Utility of three-dimensional and multiplanar reformatted computed tomography for evaluation of pediatric congenital spine abnormalities.
Newton PO, Hahn GW, Fricka KB, Wenger DR. Spine 2002 Apr 15;27(8):844-50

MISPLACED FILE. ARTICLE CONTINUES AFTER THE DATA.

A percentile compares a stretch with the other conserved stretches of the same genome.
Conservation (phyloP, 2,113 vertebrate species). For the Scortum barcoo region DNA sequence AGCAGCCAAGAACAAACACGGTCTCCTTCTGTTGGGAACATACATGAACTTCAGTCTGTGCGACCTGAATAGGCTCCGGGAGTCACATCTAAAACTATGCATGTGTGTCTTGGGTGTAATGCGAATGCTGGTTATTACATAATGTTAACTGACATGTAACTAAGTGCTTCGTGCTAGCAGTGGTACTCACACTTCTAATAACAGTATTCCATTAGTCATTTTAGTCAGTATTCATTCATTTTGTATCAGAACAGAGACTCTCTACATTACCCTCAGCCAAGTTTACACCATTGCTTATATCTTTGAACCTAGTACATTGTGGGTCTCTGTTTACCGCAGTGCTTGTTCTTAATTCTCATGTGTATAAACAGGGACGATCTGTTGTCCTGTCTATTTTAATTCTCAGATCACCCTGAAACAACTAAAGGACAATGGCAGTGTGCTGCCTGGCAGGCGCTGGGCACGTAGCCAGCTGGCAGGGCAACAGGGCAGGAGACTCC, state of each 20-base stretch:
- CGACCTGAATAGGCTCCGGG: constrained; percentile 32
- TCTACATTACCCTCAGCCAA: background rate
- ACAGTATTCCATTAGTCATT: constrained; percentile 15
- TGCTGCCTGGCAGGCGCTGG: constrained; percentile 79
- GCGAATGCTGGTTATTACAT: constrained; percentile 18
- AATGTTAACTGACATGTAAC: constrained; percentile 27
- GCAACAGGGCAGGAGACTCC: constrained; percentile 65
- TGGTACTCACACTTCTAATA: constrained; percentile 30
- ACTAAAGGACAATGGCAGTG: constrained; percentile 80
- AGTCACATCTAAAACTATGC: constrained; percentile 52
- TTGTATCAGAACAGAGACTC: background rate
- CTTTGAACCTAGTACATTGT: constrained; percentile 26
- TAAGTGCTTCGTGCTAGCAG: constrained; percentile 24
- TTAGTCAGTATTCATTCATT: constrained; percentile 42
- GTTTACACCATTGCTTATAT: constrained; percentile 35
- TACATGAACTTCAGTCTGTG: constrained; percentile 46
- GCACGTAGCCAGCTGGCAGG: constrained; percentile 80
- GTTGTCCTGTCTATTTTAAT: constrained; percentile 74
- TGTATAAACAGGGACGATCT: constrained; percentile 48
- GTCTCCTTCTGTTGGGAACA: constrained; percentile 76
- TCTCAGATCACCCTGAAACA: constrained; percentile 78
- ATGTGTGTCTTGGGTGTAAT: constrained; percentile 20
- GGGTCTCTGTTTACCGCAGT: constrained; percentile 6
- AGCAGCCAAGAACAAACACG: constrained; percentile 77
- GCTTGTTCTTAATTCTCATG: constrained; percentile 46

STUDY DESIGN: A retrospective radiographic review of 31 patients with congenital spine abnormalities who underwent conventional radiography and advanced imaging studies was conducted. OBJECTIVE: To analyze the utility of three-dimensional computed tomography with multiplanar reformatted images for congenital spine anomalies, as compared with plain radiographs and axial two-dimensional computed tomography imaging. SUMMARY OF BACKGROUND DATA: Conventional radiographic imaging for congenital spine disorders often are difficult to interpret because of the patient’s small size, the complexity of the disorder, a deformity not in the plane of the radiographs, superimposed structures, and difficulty in forming a mental three-dimensional image. Multiplanar reformatted and three-dimensional computed tomographic imaging offers many potential advantages for defining congenital spine anomalies including visualization of the deformity in any plane, from any angle, with the overlying structures subtracted. METHODS: The imaging studies of patients who had undergone a three-dimensional computed tomography for congenital deformities of the spine between 1992 and 1998 were reviewed (31 cases). All plain radiographs and axial two-dimensional computed tomography images performed before the three-dimensional computed tomography were reviewed and the findings documented. This was repeated for the three-dimensional reconstructions and, when available, the multiplanar reformatted images (15 cases). In each case, the utility of the advanced imaging was graded as one of the following: Grade A (substantial new information obtained), Grade B (confirmatory with improved visualization and understanding of the deformity), and Grade C (no added useful information obtained). RESULTS: In 17 of 31 cases, the multiplanar reformatted and three-dimensional images allowed identification of unrecognized malformations. In nine additional cases, the advanced imaging was helpful in better visualizing and understanding previously identified deformities. In five cases, no new information was gained. The standard and curved multiplanar reformatted images were best for defining the occiput-C1-C2 anatomy and the extent of segmentation defects. The curved multiplanar reformatted images were especially helpful in keeping the spine from “coming in” and “going out” of the plane of the image when there was significant spine deformity in the sagittal or coronal plane. The three-dimensional reconstructions proved valuable in defining failures of formation. CONCLUSIONS: Advanced computed tomography imaging (three-dimensional computed tomography and curved/standard multiplanar reformatted images) allows better definition of congenital spine anomalies. More than 50% of the cases showed additional abnormalities not appreciated on plain radiographs or axial two-dimensional computed tomography images. Curved multiplanar reformatted images allowed imaging in the coronal and sagittal planes of the entire deformity.